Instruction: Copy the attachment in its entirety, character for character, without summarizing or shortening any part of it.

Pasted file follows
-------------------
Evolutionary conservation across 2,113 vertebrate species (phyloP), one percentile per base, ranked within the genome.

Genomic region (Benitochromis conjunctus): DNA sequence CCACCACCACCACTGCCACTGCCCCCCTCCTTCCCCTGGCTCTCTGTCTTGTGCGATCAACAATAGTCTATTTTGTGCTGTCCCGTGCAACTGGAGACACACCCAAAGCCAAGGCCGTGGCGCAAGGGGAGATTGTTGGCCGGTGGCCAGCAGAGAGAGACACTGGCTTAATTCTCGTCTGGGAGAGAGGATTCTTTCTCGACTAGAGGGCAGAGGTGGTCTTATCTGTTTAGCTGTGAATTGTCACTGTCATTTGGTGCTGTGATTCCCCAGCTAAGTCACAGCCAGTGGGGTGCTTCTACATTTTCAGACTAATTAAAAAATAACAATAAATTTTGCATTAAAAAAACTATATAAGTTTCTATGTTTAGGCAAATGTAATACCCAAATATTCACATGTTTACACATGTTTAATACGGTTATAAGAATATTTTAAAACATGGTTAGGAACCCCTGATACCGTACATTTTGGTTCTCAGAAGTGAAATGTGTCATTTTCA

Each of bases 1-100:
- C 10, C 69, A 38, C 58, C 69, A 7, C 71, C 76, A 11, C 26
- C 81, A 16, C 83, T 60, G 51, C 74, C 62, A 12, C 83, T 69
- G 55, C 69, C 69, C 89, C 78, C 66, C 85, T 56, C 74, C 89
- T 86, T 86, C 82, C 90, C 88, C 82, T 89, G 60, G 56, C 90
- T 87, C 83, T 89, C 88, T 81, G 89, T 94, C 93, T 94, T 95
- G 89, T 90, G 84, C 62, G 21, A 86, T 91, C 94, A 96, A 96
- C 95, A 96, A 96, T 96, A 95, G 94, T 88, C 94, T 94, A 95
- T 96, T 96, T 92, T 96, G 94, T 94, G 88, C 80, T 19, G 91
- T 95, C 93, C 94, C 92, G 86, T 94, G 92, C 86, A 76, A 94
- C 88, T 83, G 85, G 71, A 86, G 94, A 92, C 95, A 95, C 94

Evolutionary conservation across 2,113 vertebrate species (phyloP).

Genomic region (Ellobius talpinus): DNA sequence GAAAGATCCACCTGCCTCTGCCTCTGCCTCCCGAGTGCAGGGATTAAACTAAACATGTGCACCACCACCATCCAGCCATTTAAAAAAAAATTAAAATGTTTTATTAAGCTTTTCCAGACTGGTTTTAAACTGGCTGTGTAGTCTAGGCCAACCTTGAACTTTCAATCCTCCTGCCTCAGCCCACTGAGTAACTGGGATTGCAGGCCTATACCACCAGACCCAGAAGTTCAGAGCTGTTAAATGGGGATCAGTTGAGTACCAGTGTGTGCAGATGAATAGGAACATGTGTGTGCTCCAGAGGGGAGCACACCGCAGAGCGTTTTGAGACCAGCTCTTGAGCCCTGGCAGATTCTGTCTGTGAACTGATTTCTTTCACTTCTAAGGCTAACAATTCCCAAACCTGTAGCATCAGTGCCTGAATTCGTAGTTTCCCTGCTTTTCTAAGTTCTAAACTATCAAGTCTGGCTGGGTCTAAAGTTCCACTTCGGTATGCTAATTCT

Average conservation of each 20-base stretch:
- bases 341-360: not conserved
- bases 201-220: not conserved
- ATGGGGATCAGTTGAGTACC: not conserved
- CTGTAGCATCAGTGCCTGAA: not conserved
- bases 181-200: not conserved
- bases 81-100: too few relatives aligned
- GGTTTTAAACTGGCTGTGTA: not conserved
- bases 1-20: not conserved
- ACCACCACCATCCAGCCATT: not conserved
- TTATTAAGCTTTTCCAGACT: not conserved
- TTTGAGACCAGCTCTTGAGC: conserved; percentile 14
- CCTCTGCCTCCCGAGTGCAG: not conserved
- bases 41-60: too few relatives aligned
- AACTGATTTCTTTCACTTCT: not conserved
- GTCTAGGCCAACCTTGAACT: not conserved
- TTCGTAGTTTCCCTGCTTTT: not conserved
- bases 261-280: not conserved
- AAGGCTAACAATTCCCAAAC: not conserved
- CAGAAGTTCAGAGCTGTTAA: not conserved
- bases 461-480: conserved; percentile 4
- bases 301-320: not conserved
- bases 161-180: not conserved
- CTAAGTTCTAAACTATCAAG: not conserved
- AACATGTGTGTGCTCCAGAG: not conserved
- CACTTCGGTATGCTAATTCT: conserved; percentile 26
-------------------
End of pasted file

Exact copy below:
Evolutionary conservation across 2,113 vertebrate species (phyloP), one percentile per base, ranked within the genome.

Genomic region (Benitochromis conjunctus): DNA sequence CCACCACCACCACTGCCACTGCCCCCCTCCTTCCCCTGGCTCTCTGTCTTGTGCGATCAACAATAGTCTATTTTGTGCTGTCCCGTGCAACTGGAGACACACCCAAAGCCAAGGCCGTGGCGCAAGGGGAGATTGTTGGCCGGTGGCCAGCAGAGAGAGACACTGGCTTAATTCTCGTCTGGGAGAGAGGATTCTTTCTCGACTAGAGGGCAGAGGTGGTCTTATCTGTTTAGCTGTGAATTGTCACTGTCATTTGGTGCTGTGATTCCCCAGCTAAGTCACAGCCAGTGGGGTGCTTCTACATTTTCAGACTAATTAAAAAATAACAATAAATTTTGCATTAAAAAAACTATATAAGTTTCTATGTTTAGGCAAATGTAATACCCAAATATTCACATGTTTACACATGTTTAATACGGTTATAAGAATATTTTAAAACATGGTTAGGAACCCCTGATACCGTACATTTTGGTTCTCAGAAGTGAAATGTGTCATTTTCA

Each of bases 1-100:
- C 10, C 69, A 38, C 58, C 69, A 7, C 71, C 76, A 11, C 26
- C 81, A 16, C 83, T 60, G 51, C 74, C 62, A 12, C 83, T 69
- G 55, C 69, C 69, C 89, C 78, C 66, C 85, T 56, C 74, C 89
- T 86, T 86, C 82, C 90, C 88, C 82, T 89, G 60, G 56, C 90
- T 87, C 83, T 89, C 88, T 81, G 89, T 94, C 93, T 94, T 95
- G 89, T 90, G 84, C 62, G 21, A 86, T 91, C 94, A 96, A 96
- C 95, A 96, A 96, T 96, A 95, G 94, T 88, C 94, T 94, A 95
- T 96, T 96, T 92, T 96, G 94, T 94, G 88, C 80, T 19, G 91
- T 95, C 93, C 94, C 92, G 86, T 94, G 92, C 86, A 76, A 94
- C 88, T 83, G 85, G 71, A 86, G 94, A 92, C 95, A 95, C 94

Evolutionary conservation across 2,113 vertebrate species (phyloP).

Genomic region (Ellobius talpinus): DNA sequence GAAAGATCCACCTGCCTCTGCCTCTGCCTCCCGAGTGCAGGGATTAAACTAAACATGTGCACCACCACCATCCAGCCATTTAAAAAAAAATTAAAATGTTTTATTAAGCTTTTCCAGACTGGTTTTAAACTGGCTGTGTAGTCTAGGCCAACCTTGAACTTTCAATCCTCCTGCCTCAGCCCACTGAGTAACTGGGATTGCAGGCCTATACCACCAGACCCAGAAGTTCAGAGCTGTTAAATGGGGATCAGTTGAGTACCAGTGTGTGCAGATGAATAGGAACATGTGTGTGCTCCAGAGGGGAGCACACCGCAGAGCGTTTTGAGACCAGCTCTTGAGCCCTGGCAGATTCTGTCTGTGAACTGATTTCTTTCACTTCTAAGGCTAACAATTCCCAAACCTGTAGCATCAGTGCCTGAATTCGTAGTTTCCCTGCTTTTCTAAGTTCTAAACTATCAAGTCTGGCTGGGTCTAAAGTTCCACTTCGGTATGCTAATTCT

Average conservation of each 20-base stretch:
- bases 341-360: not conserved
- bases 201-220: not conserved
- ATGGGGATCAGTTGAGTACC: not conserved
- CTGTAGCATCAGTGCCTGAA: not conserved
- bases 181-200: not conserved
- bases 81-100: too few relatives aligned
- GGTTTTAAACTGGCTGTGTA: not conserved
- bases 1-20: not conserved
- ACCACCACCATCCAGCCATT: not conserved
- TTATTAAGCTTTTCCAGACT: not conserved
- TTTGAGACCAGCTCTTGAGC: conserved; percentile 14
- CCTCTGCCTCCCGAGTGCAG: not conserved
- bases 41-60: too few relatives aligned
- AACTGATTTCTTTCACTTCT: not conserved
- GTCTAGGCCAACCTTGAACT: not conserved
- TTCGTAGTTTCCCTGCTTTT: not conserved
- bases 261-280: not conserved
- AAGGCTAACAATTCCCAAAC: not conserved
- CAGAAGTTCAGAGCTGTTAA: not conserved
- bases 461-480: conserved; percentile 4
- bases 301-320: not conserved
- bases 161-180: not conserved
- CTAAGTTCTAAACTATCAAG: not conserved
- AACATGTGTGTGCTCCAGAG: not conserved
- CACTTCGGTATGCTAATTCT: conserved; percentile 26